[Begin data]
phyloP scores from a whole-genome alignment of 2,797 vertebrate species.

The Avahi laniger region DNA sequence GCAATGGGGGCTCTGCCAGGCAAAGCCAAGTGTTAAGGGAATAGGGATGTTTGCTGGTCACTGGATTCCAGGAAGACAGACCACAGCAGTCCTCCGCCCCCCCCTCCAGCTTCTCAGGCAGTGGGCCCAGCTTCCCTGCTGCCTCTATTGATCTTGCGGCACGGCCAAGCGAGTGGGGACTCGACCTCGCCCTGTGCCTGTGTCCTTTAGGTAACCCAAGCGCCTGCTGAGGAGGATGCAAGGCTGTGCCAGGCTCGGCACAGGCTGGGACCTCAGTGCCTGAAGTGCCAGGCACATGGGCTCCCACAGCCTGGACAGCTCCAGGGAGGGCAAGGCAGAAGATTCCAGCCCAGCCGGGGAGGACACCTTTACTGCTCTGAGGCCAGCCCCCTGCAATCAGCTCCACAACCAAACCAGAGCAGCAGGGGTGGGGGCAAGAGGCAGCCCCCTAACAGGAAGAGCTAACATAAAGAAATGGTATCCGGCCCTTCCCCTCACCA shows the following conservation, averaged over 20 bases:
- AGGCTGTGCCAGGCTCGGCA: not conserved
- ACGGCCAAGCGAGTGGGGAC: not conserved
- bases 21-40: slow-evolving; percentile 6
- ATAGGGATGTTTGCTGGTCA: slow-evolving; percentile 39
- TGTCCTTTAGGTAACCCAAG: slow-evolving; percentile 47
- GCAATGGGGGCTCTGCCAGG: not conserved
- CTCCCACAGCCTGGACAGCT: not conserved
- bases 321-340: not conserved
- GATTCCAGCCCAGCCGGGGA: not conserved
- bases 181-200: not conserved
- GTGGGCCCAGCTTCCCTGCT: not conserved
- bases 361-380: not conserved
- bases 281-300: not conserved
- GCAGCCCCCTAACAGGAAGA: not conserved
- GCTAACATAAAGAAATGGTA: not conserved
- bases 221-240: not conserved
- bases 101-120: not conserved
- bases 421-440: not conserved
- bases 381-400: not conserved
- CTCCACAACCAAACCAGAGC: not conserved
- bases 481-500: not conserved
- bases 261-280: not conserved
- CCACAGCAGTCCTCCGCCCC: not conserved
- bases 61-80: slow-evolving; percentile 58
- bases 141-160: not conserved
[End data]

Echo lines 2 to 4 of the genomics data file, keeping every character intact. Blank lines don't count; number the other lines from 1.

The Avahi laniger region DNA sequence GCAATGGGGGCTCTGCCAGGCAAAGCCAAGTGTTAAGGGAATAGGGATGTTTGCTGGTCACTGGATTCCAGGAAGACAGACCACAGCAGTCCTCCGCCCCCCCCTCCAGCTTCTCAGGCAGTGGGCCCAGCTTCCCTGCTGCCTCTATTGATCTTGCGGCACGGCCAAGCGAGTGGGGACTCGACCTCGCCCTGTGCCTGTGTCCTTTAGGTAACCCAAGCGCCTGCTGAGGAGGATGCAAGGCTGTGCCAGGCTCGGCACAGGCTGGGACCTCAGTGCCTGAAGTGCCAGGCACATGGGCTCCCACAGCCTGGACAGCTCCAGGGAGGGCAAGGCAGAAGATTCCAGCCCAGCCGGGGAGGACACCTTTACTGCTCTGAGGCCAGCCCCCTGCAATCAGCTCCACAACCAAACCAGAGCAGCAGGGGTGGGGGCAAGAGGCAGCCCCCTAACAGGAAGAGCTAACATAAAGAAATGGTATCCGGCCCTTCCCCTCACCA shows the following conservation, averaged over 20 bases:
- AGGCTGTGCCAGGCTCGGCA: not conserved
- ACGGCCAAGCGAGTGGGGAC: not conserved